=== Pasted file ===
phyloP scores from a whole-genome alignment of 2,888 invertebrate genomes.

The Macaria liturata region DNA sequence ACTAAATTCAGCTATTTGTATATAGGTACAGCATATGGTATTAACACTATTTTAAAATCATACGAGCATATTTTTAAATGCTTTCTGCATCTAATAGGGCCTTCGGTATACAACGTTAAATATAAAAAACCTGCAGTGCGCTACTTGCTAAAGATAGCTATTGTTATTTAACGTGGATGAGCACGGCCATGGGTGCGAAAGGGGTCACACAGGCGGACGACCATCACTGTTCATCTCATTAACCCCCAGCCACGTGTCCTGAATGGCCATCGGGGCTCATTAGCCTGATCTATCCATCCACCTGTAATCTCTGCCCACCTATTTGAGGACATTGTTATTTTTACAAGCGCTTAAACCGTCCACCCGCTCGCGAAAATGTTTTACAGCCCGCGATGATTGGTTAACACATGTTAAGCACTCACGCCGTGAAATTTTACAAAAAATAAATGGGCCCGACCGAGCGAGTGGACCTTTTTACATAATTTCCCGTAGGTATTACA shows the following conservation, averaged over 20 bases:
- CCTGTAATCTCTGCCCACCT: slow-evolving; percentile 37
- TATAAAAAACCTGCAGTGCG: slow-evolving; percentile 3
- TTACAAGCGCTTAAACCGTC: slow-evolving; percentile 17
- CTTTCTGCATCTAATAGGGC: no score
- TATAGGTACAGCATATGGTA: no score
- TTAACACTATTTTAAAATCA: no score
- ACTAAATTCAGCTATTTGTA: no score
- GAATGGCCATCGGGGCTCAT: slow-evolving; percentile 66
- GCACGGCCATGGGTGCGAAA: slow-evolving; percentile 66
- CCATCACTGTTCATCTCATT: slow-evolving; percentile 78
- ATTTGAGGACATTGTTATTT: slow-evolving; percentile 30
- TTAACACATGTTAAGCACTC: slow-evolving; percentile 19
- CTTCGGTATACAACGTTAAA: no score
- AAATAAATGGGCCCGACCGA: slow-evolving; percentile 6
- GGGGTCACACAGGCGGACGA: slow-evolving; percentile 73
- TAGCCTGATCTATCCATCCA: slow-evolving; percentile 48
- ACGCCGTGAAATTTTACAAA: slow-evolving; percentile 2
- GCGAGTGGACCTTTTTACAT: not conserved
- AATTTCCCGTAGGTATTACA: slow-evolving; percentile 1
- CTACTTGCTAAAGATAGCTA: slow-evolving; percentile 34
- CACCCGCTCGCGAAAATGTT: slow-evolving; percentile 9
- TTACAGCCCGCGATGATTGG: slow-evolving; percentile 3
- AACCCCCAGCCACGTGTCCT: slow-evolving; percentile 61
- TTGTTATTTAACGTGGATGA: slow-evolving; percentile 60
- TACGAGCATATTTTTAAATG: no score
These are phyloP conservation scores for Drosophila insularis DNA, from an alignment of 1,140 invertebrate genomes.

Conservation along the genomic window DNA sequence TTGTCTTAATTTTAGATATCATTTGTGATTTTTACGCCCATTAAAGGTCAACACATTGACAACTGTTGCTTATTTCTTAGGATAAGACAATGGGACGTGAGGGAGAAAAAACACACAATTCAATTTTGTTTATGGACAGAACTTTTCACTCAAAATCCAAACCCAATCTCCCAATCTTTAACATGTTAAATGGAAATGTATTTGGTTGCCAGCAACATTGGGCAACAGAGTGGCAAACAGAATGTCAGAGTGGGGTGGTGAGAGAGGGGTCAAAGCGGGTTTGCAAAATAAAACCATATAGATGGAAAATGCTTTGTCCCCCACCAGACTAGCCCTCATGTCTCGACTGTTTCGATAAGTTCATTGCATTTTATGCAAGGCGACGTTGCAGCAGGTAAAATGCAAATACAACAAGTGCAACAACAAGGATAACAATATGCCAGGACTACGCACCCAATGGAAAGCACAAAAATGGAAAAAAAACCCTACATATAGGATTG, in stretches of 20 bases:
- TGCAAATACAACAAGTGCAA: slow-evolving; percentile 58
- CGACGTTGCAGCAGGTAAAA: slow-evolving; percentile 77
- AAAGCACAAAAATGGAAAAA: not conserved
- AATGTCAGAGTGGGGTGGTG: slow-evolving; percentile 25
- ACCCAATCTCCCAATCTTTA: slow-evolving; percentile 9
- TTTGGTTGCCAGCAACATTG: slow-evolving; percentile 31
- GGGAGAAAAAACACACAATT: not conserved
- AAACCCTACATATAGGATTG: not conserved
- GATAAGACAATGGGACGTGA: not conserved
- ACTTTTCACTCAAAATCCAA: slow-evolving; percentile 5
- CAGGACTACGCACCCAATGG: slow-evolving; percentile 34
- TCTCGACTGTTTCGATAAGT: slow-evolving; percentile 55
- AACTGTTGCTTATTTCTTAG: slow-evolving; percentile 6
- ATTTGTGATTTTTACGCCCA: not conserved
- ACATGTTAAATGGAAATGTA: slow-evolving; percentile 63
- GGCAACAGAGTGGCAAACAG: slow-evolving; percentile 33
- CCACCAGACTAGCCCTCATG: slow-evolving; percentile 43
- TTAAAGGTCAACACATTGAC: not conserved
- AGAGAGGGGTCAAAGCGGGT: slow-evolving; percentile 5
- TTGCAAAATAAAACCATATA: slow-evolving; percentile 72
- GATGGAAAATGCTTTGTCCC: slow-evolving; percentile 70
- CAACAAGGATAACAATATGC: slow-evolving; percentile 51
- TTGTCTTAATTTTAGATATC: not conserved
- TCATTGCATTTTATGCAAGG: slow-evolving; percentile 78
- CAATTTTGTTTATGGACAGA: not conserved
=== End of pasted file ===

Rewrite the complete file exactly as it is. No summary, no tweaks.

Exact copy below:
phyloP scores from a whole-genome alignment of 2,888 invertebrate genomes.

The Macaria liturata region DNA sequence ACTAAATTCAGCTATTTGTATATAGGTACAGCATATGGTATTAACACTATTTTAAAATCATACGAGCATATTTTTAAATGCTTTCTGCATCTAATAGGGCCTTCGGTATACAACGTTAAATATAAAAAACCTGCAGTGCGCTACTTGCTAAAGATAGCTATTGTTATTTAACGTGGATGAGCACGGCCATGGGTGCGAAAGGGGTCACACAGGCGGACGACCATCACTGTTCATCTCATTAACCCCCAGCCACGTGTCCTGAATGGCCATCGGGGCTCATTAGCCTGATCTATCCATCCACCTGTAATCTCTGCCCACCTATTTGAGGACATTGTTATTTTTACAAGCGCTTAAACCGTCCACCCGCTCGCGAAAATGTTTTACAGCCCGCGATGATTGGTTAACACATGTTAAGCACTCACGCCGTGAAATTTTACAAAAAATAAATGGGCCCGACCGAGCGAGTGGACCTTTTTACATAATTTCCCGTAGGTATTACA shows the following conservation, averaged over 20 bases:
- CCTGTAATCTCTGCCCACCT: slow-evolving; percentile 37
- TATAAAAAACCTGCAGTGCG: slow-evolving; percentile 3
- TTACAAGCGCTTAAACCGTC: slow-evolving; percentile 17
- CTTTCTGCATCTAATAGGGC: no score
- TATAGGTACAGCATATGGTA: no score
- TTAACACTATTTTAAAATCA: no score
- ACTAAATTCAGCTATTTGTA: no score
- GAATGGCCATCGGGGCTCAT: slow-evolving; percentile 66
- GCACGGCCATGGGTGCGAAA: slow-evolving; percentile 66
- CCATCACTGTTCATCTCATT: slow-evolving; percentile 78
- ATTTGAGGACATTGTTATTT: slow-evolving; percentile 30
- TTAACACATGTTAAGCACTC: slow-evolving; percentile 19
- CTTCGGTATACAACGTTAAA: no score
- AAATAAATGGGCCCGACCGA: slow-evolving; percentile 6
- GGGGTCACACAGGCGGACGA: slow-evolving; percentile 73
- TAGCCTGATCTATCCATCCA: slow-evolving; percentile 48
- ACGCCGTGAAATTTTACAAA: slow-evolving; percentile 2
- GCGAGTGGACCTTTTTACAT: not conserved
- AATTTCCCGTAGGTATTACA: slow-evolving; percentile 1
- CTACTTGCTAAAGATAGCTA: slow-evolving; percentile 34
- CACCCGCTCGCGAAAATGTT: slow-evolving; percentile 9
- TTACAGCCCGCGATGATTGG: slow-evolving; percentile 3
- AACCCCCAGCCACGTGTCCT: slow-evolving; percentile 61
- TTGTTATTTAACGTGGATGA: slow-evolving; percentile 60
- TACGAGCATATTTTTAAATG: no score
These are phyloP conservation scores for Drosophila insularis DNA, from an alignment of 1,140 invertebrate genomes.

Conservation along the genomic window DNA sequence TTGTCTTAATTTTAGATATCATTTGTGATTTTTACGCCCATTAAAGGTCAACACATTGACAACTGTTGCTTATTTCTTAGGATAAGACAATGGGACGTGAGGGAGAAAAAACACACAATTCAATTTTGTTTATGGACAGAACTTTTCACTCAAAATCCAAACCCAATCTCCCAATCTTTAACATGTTAAATGGAAATGTATTTGGTTGCCAGCAACATTGGGCAACAGAGTGGCAAACAGAATGTCAGAGTGGGGTGGTGAGAGAGGGGTCAAAGCGGGTTTGCAAAATAAAACCATATAGATGGAAAATGCTTTGTCCCCCACCAGACTAGCCCTCATGTCTCGACTGTTTCGATAAGTTCATTGCATTTTATGCAAGGCGACGTTGCAGCAGGTAAAATGCAAATACAACAAGTGCAACAACAAGGATAACAATATGCCAGGACTACGCACCCAATGGAAAGCACAAAAATGGAAAAAAAACCCTACATATAGGATTG, in stretches of 20 bases:
- TGCAAATACAACAAGTGCAA: slow-evolving; percentile 58
- CGACGTTGCAGCAGGTAAAA: slow-evolving; percentile 77
- AAAGCACAAAAATGGAAAAA: not conserved
- AATGTCAGAGTGGGGTGGTG: slow-evolving; percentile 25
- ACCCAATCTCCCAATCTTTA: slow-evolving; percentile 9
- TTTGGTTGCCAGCAACATTG: slow-evolving; percentile 31
- GGGAGAAAAAACACACAATT: not conserved
- AAACCCTACATATAGGATTG: not conserved
- GATAAGACAATGGGACGTGA: not conserved
- ACTTTTCACTCAAAATCCAA: slow-evolving; percentile 5
- CAGGACTACGCACCCAATGG: slow-evolving; percentile 34
- TCTCGACTGTTTCGATAAGT: slow-evolving; percentile 55
- AACTGTTGCTTATTTCTTAG: slow-evolving; percentile 6
- ATTTGTGATTTTTACGCCCA: not conserved
- ACATGTTAAATGGAAATGTA: slow-evolving; percentile 63
- GGCAACAGAGTGGCAAACAG: slow-evolving; percentile 33
- CCACCAGACTAGCCCTCATG: slow-evolving; percentile 43
- TTAAAGGTCAACACATTGAC: not conserved
- AGAGAGGGGTCAAAGCGGGT: slow-evolving; percentile 5
- TTGCAAAATAAAACCATATA: slow-evolving; percentile 72
- GATGGAAAATGCTTTGTCCC: slow-evolving; percentile 70
- CAACAAGGATAACAATATGC: slow-evolving; percentile 51
- TTGTCTTAATTTTAGATATC: not conserved
- TCATTGCATTTTATGCAAGG: slow-evolving; percentile 78
- CAATTTTGTTTATGGACAGA: not conserved